Austin has an incredible deaf community. We have the Austin School for the Deaf and a great Interpreter program at Austin Community College. While attending college, I was required to take a foreign language and I decided on American Sign Language. It’s something that was on my bucket list of things to learn and I was so excited at the opportunity to do so.
I took the class for 4 semesters and it came very naturally to me. I’m an animated speaker so I use my hands when I talk anyway; why not be saying something with them too? I’ve made friends with so many deaf students and tutors from school, and it honestly is something that still excites me today to be able to talk to a deaf guest when they come into my restaurant.
Many people don’t know that being deaf is not a “handicap.”
To put it simply, deaf culture is just like any other culture where there might be a language barrier. Just as the Germans speak German and we speak English, deaf people speak ASL. Well not speak, but you get my point. Some people actually do speak.
I had a guest back when I was bartending who spoke to me and ordered her meal and drinks and I didn’t notice anything about it. She turned to look at the menu and I asked her a question. When she didn’t respond, I realized she didn’t hear me at all.
It’s actually more common for older deaf people to have some speaking abilities because for many years, their parents sent them to schools that taught them to be like us instead of teaching them how to communicate in their own language; to communicate in a way that they could instead of forcing them to pretend they could hear.
At the time, it was definitely seen as a handicap and parents didn’t want their children to be different. The culture was something that was still new and being learned about. Also, let’s just clear this up right now: if someone is deaf, it does not mean they can read your lips. That’s actually quite an offensive assumption to a deaf person.
Deaf people feel music much more than hearing people.
The most interesting thing I learned about deaf culture (and I really learned so many interesting things) was how they “hear” things. As an ASL student, we were required to attend different deaf events to acclimate ourselves to the culture. One of the first events I went to was an after party for the deaf school’s homecoming game. They had a hardcore band that took the stage by storm! These kids were so good. I was so amazed, and still learning, and didn’t even think of the fact that they could feel the sound vibrations on the stage. That’s how they kept tempo. They were awesome.
“Hearing” Gadgets Galore! Deaf Technology has advanced so much.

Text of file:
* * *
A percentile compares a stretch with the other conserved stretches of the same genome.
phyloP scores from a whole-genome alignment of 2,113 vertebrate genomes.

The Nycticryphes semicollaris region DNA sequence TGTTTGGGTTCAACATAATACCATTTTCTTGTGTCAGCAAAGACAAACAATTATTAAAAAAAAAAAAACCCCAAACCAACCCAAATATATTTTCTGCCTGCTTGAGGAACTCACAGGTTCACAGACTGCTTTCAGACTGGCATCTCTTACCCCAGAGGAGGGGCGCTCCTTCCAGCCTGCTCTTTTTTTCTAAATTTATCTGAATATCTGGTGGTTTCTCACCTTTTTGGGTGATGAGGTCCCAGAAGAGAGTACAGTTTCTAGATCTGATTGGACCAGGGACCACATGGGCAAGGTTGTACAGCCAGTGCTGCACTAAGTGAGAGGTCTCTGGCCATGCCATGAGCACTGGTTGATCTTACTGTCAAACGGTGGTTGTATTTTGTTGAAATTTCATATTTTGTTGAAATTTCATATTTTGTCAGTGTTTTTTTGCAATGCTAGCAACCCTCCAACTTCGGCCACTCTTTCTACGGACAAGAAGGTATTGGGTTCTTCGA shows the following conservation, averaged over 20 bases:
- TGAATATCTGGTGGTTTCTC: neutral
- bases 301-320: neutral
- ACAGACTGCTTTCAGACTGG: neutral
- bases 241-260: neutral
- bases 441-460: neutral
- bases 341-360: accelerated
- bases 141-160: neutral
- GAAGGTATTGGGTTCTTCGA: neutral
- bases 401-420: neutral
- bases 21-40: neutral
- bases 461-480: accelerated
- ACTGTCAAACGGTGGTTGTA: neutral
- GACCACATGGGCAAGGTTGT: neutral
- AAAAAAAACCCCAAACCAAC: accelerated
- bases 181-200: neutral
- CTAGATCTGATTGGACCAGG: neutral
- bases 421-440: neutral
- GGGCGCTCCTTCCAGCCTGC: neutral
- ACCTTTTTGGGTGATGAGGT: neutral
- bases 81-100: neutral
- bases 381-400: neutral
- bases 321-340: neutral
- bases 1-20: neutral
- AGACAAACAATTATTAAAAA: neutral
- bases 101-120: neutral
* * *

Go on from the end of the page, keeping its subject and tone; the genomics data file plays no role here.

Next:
There are many different devices that deaf people use to communicate. First, let me mention cochlear implants, which have given many members of the deaf community another option. Basically, these little guys are implanted behind or above the ear and give the ear a sense of sound. I think, as a hearing person, one of the most convenient forms of technology to come out for distance communication is the FaceTime function on the iPhone. For many years, technology has been trying to encompass this concept and there have been devices created with this function, but none that I’ve seen (again, as a hearing person) that is as able and at-your-fingertips.
Earlier this year, the FDA approved a gadget that allows deaf people to “hear” with their tongue. It may not immediately sound like the most appealing way to communicate, but the science behind it is pretty cool. I’m sure your first though was someone licking all over a cell phone-like device. Maybe that was just me?
The FDA has also recently approved a device that will similarly help a blind person to “see.” This new form of “hearing” or “seeing” doesn’t require a surgical implant, unlike the cochlear implant, and is expected to be more affordable. In the same way that the implant sends signals to stimulate the auditory nerve, this new device will take sounds and convert them into patterns and impulses which will then be sent to a smart retainer held the in the mouth. The retainer, when pressed by the tongue, will send out tiny impulses in patterns to stimulate the tongue’s nerves. From there, the signals are relayed to the brain. The similar device made for the blind does the same thing, but will send different patterns for different colors in an image. It records with a camera, attached to a pair of glasses, the person’s surroundings and sends the signals to the mouthpiece.
Crossing The Bridge of Language
I know I’m excited to see how this device adds to my local deaf community. Technology has become such an incredible resource to many different cultures and now even more so to the deaf culture. While most of the technologies mentioned take time to adjust to, and require some training, it’s awesome to see more and more options become available to help bridge the language barrier between so many different cultures.